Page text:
We told you in May that record-breaking Atlantic coastal water temperatures were driving some fish away. And on Friday we quoted Oceana scientist Matthew Huelsenbeck warning that the warming of the oceans is “causing significant changes to marine ecosystems.”

Well, what could be a more dramatic poster child for these impacts than the vision of adorable pufflings starving to death? From the Associated Press:

Steve Kress, director of the National Audubon Society’s seabird restoration program, has worked to restore and maintain the puffin population off the Maine coast for the past 40 years. Puffins spend most of their lives at sea, coming ashore only to breed each spring before returning to the ocean in August. The chicks swim to sea about 40 days after hatching and typically return to the islands after two years.

More than 2,000 of the birds are now in Maine, the vast majority on three islands. But the chick survival rates on the two largest colonies took a dive last summer, possibly because of a lack of herring, their primary food source, Kress said.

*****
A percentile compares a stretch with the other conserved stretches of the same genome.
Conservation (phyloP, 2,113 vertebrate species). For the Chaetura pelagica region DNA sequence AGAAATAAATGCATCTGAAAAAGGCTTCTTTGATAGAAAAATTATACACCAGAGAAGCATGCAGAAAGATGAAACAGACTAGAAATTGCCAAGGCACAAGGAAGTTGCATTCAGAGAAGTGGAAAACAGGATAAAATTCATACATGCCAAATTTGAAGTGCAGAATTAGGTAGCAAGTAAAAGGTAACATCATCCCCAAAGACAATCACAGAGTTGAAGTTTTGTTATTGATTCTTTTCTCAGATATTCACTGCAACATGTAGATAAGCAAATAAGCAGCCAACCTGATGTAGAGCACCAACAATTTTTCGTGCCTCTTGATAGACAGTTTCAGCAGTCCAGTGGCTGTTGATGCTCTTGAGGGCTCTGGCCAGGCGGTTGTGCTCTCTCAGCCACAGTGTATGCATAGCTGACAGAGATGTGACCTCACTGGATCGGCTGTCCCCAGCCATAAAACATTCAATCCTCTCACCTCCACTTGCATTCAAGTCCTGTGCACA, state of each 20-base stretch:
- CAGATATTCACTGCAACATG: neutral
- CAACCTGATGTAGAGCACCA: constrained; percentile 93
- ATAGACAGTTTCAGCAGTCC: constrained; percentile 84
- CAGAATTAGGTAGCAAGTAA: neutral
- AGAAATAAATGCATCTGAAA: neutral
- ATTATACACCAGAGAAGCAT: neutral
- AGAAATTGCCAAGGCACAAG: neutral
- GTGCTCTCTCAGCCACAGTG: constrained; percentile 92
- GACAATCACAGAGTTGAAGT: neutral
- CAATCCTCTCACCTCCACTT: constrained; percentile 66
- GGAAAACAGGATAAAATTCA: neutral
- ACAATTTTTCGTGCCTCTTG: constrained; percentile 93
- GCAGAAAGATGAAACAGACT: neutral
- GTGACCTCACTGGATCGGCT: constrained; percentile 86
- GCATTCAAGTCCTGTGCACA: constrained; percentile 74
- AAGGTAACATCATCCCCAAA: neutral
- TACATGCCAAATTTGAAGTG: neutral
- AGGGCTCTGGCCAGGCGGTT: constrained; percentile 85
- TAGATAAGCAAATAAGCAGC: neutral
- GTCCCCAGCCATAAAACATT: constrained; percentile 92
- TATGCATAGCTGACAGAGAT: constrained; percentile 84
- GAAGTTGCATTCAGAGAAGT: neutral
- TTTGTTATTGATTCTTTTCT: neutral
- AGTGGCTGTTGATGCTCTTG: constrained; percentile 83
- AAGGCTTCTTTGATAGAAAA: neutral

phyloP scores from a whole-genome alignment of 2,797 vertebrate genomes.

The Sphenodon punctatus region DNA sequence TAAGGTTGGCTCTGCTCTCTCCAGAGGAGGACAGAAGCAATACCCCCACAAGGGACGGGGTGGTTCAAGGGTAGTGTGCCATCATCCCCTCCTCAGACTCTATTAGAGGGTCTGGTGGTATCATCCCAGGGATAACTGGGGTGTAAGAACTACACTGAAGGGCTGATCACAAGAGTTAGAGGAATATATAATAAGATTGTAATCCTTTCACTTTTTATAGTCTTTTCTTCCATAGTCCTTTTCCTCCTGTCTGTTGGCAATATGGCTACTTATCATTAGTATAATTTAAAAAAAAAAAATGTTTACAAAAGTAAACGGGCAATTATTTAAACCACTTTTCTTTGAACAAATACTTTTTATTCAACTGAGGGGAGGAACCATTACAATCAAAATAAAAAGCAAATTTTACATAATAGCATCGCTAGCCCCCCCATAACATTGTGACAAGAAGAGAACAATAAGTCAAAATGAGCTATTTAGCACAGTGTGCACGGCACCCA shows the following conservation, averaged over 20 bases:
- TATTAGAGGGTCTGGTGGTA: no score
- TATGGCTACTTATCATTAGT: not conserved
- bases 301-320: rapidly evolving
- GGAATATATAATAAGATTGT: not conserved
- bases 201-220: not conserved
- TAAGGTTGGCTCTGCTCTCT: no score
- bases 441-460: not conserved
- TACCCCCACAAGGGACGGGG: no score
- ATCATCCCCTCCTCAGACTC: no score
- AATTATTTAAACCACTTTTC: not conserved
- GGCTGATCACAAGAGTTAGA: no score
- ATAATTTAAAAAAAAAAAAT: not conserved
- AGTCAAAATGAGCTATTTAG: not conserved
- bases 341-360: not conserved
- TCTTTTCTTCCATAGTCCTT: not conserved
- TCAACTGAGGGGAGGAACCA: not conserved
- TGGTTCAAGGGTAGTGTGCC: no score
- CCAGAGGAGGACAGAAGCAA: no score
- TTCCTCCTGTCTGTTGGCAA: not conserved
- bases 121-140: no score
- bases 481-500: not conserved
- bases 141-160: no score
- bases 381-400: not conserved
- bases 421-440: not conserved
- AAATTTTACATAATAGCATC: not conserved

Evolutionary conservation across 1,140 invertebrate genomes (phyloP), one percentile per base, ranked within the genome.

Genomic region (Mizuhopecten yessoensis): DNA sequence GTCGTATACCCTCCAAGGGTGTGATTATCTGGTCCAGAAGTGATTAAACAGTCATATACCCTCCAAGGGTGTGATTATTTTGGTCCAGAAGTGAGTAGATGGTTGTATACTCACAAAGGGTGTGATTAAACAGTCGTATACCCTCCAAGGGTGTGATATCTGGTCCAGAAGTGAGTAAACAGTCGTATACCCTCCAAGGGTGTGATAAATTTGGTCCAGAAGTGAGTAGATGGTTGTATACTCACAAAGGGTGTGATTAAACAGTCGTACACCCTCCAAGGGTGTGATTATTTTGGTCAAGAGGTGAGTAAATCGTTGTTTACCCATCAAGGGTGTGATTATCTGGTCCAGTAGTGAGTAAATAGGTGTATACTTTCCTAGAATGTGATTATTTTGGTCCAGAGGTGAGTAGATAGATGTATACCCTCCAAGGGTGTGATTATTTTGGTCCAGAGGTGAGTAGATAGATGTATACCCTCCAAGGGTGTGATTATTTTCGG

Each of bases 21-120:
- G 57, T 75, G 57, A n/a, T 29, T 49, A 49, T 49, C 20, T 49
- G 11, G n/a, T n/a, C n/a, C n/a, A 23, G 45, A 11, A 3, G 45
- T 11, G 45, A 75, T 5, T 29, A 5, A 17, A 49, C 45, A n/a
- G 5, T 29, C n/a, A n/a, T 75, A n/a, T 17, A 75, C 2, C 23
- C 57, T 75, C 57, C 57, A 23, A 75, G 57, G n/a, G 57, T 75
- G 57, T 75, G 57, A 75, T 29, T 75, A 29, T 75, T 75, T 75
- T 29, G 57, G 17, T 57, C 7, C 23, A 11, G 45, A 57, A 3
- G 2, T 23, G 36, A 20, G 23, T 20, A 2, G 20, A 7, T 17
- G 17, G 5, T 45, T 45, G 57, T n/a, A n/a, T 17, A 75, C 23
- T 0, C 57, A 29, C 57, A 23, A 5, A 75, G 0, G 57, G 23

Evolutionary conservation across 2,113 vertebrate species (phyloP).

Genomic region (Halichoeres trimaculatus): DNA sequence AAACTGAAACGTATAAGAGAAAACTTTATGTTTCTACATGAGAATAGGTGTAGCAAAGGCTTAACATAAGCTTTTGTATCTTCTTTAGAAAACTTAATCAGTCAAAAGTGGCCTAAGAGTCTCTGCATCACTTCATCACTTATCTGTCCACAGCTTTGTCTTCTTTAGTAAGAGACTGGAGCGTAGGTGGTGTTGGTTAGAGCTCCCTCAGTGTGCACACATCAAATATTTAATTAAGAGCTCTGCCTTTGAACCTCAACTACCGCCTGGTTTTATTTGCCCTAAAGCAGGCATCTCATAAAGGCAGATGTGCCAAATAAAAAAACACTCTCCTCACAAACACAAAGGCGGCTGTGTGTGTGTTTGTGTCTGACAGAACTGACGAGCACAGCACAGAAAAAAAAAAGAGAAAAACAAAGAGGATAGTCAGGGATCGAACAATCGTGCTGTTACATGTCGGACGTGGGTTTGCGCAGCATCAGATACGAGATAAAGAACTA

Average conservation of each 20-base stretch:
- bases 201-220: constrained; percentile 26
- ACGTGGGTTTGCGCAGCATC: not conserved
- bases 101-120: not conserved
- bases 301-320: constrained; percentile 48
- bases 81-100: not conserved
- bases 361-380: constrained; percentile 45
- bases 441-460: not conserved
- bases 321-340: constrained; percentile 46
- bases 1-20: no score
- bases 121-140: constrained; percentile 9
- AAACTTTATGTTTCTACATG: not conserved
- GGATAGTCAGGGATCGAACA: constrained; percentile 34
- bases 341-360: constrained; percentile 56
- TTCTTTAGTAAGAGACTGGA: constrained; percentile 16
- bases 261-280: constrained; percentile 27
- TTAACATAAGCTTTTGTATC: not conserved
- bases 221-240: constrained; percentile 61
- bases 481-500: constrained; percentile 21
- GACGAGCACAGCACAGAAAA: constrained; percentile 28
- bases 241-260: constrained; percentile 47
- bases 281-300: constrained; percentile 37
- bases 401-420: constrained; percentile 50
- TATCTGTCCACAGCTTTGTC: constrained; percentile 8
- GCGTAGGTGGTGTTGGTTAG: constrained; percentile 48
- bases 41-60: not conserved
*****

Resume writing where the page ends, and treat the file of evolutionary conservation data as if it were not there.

On Seal Island, a national wildlife refuge 20 miles offshore that’s home to about 1,000 puffins, only 31 per cent of the laid eggs produced fledglings, down from the five-year average of 77 per cent. Similar numbers were experienced at Matinicus Rock, a nearby island with more than 800 birds.

Instead of feeding their young primarily herring, puffin parents were giving them large numbers of butterfish, a more southerly fish that’s becoming more abundant in the Gulf [of Maine] or perhaps more accessible to seabirds because they’ve moved higher up in the water column. But the chicks ended up starving to death because the butterfish were too big and round for them to swallow, Kress said. Piles of uneaten butterfish were found next to some of the dead birds.

Perhaps the puffins could raid area homes and steal fish knives.

John Upton is a science fan and green news boffin who tweets, posts articles to Facebook, and blogs about ecology. He welcomes reader questions, tips, and incoherent rants:

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Warming oceans are killing baby puffins